Statistical analysis is the process of generating statistics from stored data and analyzing the results to deduce or infer meaning about the underlying dataset or the reality that it attempts to describe.
Statistics is defined as “…the study of the collection, analysis, interpretation, presentation, and organization of data.” That’s basically the same as the definition of data science, and in fact the term data science was initially coined in 2001 by Purdue statistician William S. Cleveland in the title to his paper “Data Science: An Action Plan for Expanding the Technical Areas of the Field of Statistics.”
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So you might say that data science essentially is statistical analysis, together with its ancillary technical functions for gathering source data and presenting the analyzed information.
Statistical analysis may be used to:
- Present key findings revealed by a dataset.
- Summarize information.
- Calculate measures of cohesiveness, relevance, or diversity in data.
- Make future predictions based on previously recorded data.
- Test experimental predictions.
Any data scientist will spend much of their day performing some or all of those functions.
Statistical Analysis as a Component of Data Science
Data science programs focus heavily on teaching statistical analysis techniques not only to provide students with particular tools for their future trade, but also to help imbue them with statistical thinking patterns. Data scientists look at data problems in a different way than most people, both because they have the tools to break those problems down in interesting and mathematically valid ways, and also because they have an advanced understanding of probability theory.
Probability theory doesn’t just find use in dusty classrooms and computer labs. It’s an exercise in thinking that changes the way you look at the world. By understanding the mathematical likelihood of certain statistical results, data scientists can tell at a glance whether they are seeing a new and interesting insight emerge from their analysis, or simply a natural distribution of results governed by the laws of chance. Moreover, they can perform the calculations on those results to prove whether they are random or relevant.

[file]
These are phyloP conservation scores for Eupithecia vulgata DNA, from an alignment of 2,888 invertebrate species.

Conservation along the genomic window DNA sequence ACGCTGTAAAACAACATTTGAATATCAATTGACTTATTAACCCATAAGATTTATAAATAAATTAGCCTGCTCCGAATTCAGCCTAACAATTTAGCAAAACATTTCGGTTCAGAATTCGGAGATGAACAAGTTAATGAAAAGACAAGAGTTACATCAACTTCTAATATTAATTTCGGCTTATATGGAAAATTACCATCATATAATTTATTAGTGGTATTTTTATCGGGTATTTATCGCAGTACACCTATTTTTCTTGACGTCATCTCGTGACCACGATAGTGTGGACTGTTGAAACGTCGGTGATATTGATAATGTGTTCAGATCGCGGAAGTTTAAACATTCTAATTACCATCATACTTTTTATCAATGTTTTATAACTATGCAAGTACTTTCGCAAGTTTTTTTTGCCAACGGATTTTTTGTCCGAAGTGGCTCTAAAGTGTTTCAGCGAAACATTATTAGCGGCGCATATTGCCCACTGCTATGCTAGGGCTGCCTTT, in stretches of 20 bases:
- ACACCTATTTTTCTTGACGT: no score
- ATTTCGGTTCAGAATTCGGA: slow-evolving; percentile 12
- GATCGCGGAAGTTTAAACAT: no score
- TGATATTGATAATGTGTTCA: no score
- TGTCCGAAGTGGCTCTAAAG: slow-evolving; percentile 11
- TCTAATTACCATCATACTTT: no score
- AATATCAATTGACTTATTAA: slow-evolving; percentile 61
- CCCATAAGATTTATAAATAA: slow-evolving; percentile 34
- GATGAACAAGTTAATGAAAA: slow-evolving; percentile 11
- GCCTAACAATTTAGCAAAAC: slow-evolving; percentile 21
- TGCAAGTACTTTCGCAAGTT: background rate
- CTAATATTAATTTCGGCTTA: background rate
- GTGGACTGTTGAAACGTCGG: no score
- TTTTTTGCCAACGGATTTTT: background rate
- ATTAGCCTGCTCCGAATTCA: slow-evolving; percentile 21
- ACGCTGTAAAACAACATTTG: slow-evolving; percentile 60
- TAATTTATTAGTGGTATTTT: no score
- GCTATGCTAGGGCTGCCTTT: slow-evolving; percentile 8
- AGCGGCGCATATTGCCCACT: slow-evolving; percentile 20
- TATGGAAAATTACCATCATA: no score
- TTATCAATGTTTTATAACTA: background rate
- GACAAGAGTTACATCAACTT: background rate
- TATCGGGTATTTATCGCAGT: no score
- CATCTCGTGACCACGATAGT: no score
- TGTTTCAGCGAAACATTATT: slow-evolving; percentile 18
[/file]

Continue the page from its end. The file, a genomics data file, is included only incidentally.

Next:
Statistical analysis, and the serious mathematical foundation it rests on, is one significant reason why data science is not simply a career that a talented college drop-out can learn through self-study and hard work. A master’s degree in data science, statistics, or mathematics is the only effective way to learn this vital subject matter.
Data scientists will learn the core aspects of statistical analysis in any reputable master’s program. These will include tools and techniques like:
- Bayesian analysis
- Judging conditional probability
- Data classification
- Linear regression
- Tree-based analysis
Most data scientists will also be exposed to the R programming language as part of their statistical analysis training. R is a highly specialized language for data analysis and has many built-in tools for statistical analysis and data visualization. It’s also highly extensible, so libraries can be created for even more esoteric statistical techniques.